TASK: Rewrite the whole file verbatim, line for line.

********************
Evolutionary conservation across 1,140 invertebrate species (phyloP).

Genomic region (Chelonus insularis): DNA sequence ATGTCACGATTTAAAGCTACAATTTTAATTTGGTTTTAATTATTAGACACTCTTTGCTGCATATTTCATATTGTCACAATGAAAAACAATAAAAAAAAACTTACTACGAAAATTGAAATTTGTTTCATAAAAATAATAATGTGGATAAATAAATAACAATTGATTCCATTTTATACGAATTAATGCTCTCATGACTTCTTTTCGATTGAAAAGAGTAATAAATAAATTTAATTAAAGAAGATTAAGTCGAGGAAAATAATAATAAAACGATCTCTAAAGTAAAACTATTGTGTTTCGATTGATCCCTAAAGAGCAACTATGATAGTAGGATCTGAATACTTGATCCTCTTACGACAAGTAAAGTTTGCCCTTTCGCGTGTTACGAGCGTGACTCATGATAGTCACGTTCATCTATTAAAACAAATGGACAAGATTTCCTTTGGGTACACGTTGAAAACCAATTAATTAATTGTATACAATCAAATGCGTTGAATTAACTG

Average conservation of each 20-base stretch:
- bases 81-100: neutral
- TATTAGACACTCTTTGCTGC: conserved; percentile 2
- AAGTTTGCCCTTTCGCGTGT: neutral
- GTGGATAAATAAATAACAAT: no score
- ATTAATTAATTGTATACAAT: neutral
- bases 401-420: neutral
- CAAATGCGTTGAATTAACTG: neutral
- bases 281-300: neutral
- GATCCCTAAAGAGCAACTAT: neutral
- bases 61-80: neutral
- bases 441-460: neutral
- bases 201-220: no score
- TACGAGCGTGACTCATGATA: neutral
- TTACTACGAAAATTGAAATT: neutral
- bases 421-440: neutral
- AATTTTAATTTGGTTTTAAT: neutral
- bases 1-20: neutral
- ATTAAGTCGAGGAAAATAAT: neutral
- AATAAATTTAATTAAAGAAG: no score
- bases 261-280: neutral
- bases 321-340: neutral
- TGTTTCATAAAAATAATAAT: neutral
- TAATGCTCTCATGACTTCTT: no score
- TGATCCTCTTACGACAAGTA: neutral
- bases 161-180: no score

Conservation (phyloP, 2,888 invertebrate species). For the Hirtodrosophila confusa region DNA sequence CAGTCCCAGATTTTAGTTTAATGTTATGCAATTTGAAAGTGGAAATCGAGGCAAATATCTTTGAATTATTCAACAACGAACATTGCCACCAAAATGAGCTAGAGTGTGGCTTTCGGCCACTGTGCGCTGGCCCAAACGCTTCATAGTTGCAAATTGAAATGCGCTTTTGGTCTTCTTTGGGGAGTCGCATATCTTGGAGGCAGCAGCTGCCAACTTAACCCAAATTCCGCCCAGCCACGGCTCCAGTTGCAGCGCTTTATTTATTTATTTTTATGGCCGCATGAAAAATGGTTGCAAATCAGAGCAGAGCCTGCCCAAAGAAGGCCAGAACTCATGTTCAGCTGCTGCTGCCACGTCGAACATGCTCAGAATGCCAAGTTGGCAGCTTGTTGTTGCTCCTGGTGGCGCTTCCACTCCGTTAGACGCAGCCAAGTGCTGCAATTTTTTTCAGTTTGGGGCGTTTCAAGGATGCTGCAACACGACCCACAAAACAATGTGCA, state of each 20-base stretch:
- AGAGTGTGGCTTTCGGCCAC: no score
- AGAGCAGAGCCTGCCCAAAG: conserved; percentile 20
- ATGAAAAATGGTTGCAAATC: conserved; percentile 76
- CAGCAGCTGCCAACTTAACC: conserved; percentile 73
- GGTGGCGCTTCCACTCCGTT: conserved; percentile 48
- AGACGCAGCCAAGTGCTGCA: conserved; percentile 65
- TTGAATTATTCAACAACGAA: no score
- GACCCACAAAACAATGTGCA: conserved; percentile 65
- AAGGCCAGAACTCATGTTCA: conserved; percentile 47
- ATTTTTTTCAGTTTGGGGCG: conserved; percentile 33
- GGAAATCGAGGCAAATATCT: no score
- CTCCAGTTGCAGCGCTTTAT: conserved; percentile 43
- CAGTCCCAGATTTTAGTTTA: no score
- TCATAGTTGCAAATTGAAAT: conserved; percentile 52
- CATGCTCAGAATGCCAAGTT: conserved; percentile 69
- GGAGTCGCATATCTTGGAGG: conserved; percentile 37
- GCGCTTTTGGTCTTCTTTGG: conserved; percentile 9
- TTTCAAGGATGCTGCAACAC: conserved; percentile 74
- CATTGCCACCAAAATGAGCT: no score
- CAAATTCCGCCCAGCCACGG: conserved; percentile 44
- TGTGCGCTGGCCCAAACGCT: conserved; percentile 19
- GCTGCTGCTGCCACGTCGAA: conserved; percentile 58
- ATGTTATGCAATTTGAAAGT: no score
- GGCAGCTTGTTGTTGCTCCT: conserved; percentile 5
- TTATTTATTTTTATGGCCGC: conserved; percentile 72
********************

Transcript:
Evolutionary conservation across 1,140 invertebrate species (phyloP).

Genomic region (Chelonus insularis): DNA sequence ATGTCACGATTTAAAGCTACAATTTTAATTTGGTTTTAATTATTAGACACTCTTTGCTGCATATTTCATATTGTCACAATGAAAAACAATAAAAAAAAACTTACTACGAAAATTGAAATTTGTTTCATAAAAATAATAATGTGGATAAATAAATAACAATTGATTCCATTTTATACGAATTAATGCTCTCATGACTTCTTTTCGATTGAAAAGAGTAATAAATAAATTTAATTAAAGAAGATTAAGTCGAGGAAAATAATAATAAAACGATCTCTAAAGTAAAACTATTGTGTTTCGATTGATCCCTAAAGAGCAACTATGATAGTAGGATCTGAATACTTGATCCTCTTACGACAAGTAAAGTTTGCCCTTTCGCGTGTTACGAGCGTGACTCATGATAGTCACGTTCATCTATTAAAACAAATGGACAAGATTTCCTTTGGGTACACGTTGAAAACCAATTAATTAATTGTATACAATCAAATGCGTTGAATTAACTG

Average conservation of each 20-base stretch:
- bases 81-100: neutral
- TATTAGACACTCTTTGCTGC: conserved; percentile 2
- AAGTTTGCCCTTTCGCGTGT: neutral
- GTGGATAAATAAATAACAAT: no score
- ATTAATTAATTGTATACAAT: neutral
- bases 401-420: neutral
- CAAATGCGTTGAATTAACTG: neutral
- bases 281-300: neutral
- GATCCCTAAAGAGCAACTAT: neutral
- bases 61-80: neutral
- bases 441-460: neutral
- bases 201-220: no score
- TACGAGCGTGACTCATGATA: neutral
- TTACTACGAAAATTGAAATT: neutral
- bases 421-440: neutral
- AATTTTAATTTGGTTTTAAT: neutral
- bases 1-20: neutral
- ATTAAGTCGAGGAAAATAAT: neutral
- AATAAATTTAATTAAAGAAG: no score
- bases 261-280: neutral
- bases 321-340: neutral
- TGTTTCATAAAAATAATAAT: neutral
- TAATGCTCTCATGACTTCTT: no score
- TGATCCTCTTACGACAAGTA: neutral
- bases 161-180: no score

Conservation (phyloP, 2,888 invertebrate species). For the Hirtodrosophila confusa region DNA sequence CAGTCCCAGATTTTAGTTTAATGTTATGCAATTTGAAAGTGGAAATCGAGGCAAATATCTTTGAATTATTCAACAACGAACATTGCCACCAAAATGAGCTAGAGTGTGGCTTTCGGCCACTGTGCGCTGGCCCAAACGCTTCATAGTTGCAAATTGAAATGCGCTTTTGGTCTTCTTTGGGGAGTCGCATATCTTGGAGGCAGCAGCTGCCAACTTAACCCAAATTCCGCCCAGCCACGGCTCCAGTTGCAGCGCTTTATTTATTTATTTTTATGGCCGCATGAAAAATGGTTGCAAATCAGAGCAGAGCCTGCCCAAAGAAGGCCAGAACTCATGTTCAGCTGCTGCTGCCACGTCGAACATGCTCAGAATGCCAAGTTGGCAGCTTGTTGTTGCTCCTGGTGGCGCTTCCACTCCGTTAGACGCAGCCAAGTGCTGCAATTTTTTTCAGTTTGGGGCGTTTCAAGGATGCTGCAACACGACCCACAAAACAATGTGCA, state of each 20-base stretch:
- AGAGTGTGGCTTTCGGCCAC: no score
- AGAGCAGAGCCTGCCCAAAG: conserved; percentile 20
- ATGAAAAATGGTTGCAAATC: conserved; percentile 76
- CAGCAGCTGCCAACTTAACC: conserved; percentile 73
- GGTGGCGCTTCCACTCCGTT: conserved; percentile 48
- AGACGCAGCCAAGTGCTGCA: conserved; percentile 65
- TTGAATTATTCAACAACGAA: no score
- GACCCACAAAACAATGTGCA: conserved; percentile 65
- AAGGCCAGAACTCATGTTCA: conserved; percentile 47
- ATTTTTTTCAGTTTGGGGCG: conserved; percentile 33
- GGAAATCGAGGCAAATATCT: no score
- CTCCAGTTGCAGCGCTTTAT: conserved; percentile 43
- CAGTCCCAGATTTTAGTTTA: no score
- TCATAGTTGCAAATTGAAAT: conserved; percentile 52
- CATGCTCAGAATGCCAAGTT: conserved; percentile 69
- GGAGTCGCATATCTTGGAGG: conserved; percentile 37
- GCGCTTTTGGTCTTCTTTGG: conserved; percentile 9
- TTTCAAGGATGCTGCAACAC: conserved; percentile 74
- CATTGCCACCAAAATGAGCT: no score
- CAAATTCCGCCCAGCCACGG: conserved; percentile 44
- TGTGCGCTGGCCCAAACGCT: conserved; percentile 19
- GCTGCTGCTGCCACGTCGAA: conserved; percentile 58
- ATGTTATGCAATTTGAAAGT: no score
- GGCAGCTTGTTGTTGCTCCT: conserved; percentile 5
- TTATTTATTTTTATGGCCGC: conserved; percentile 72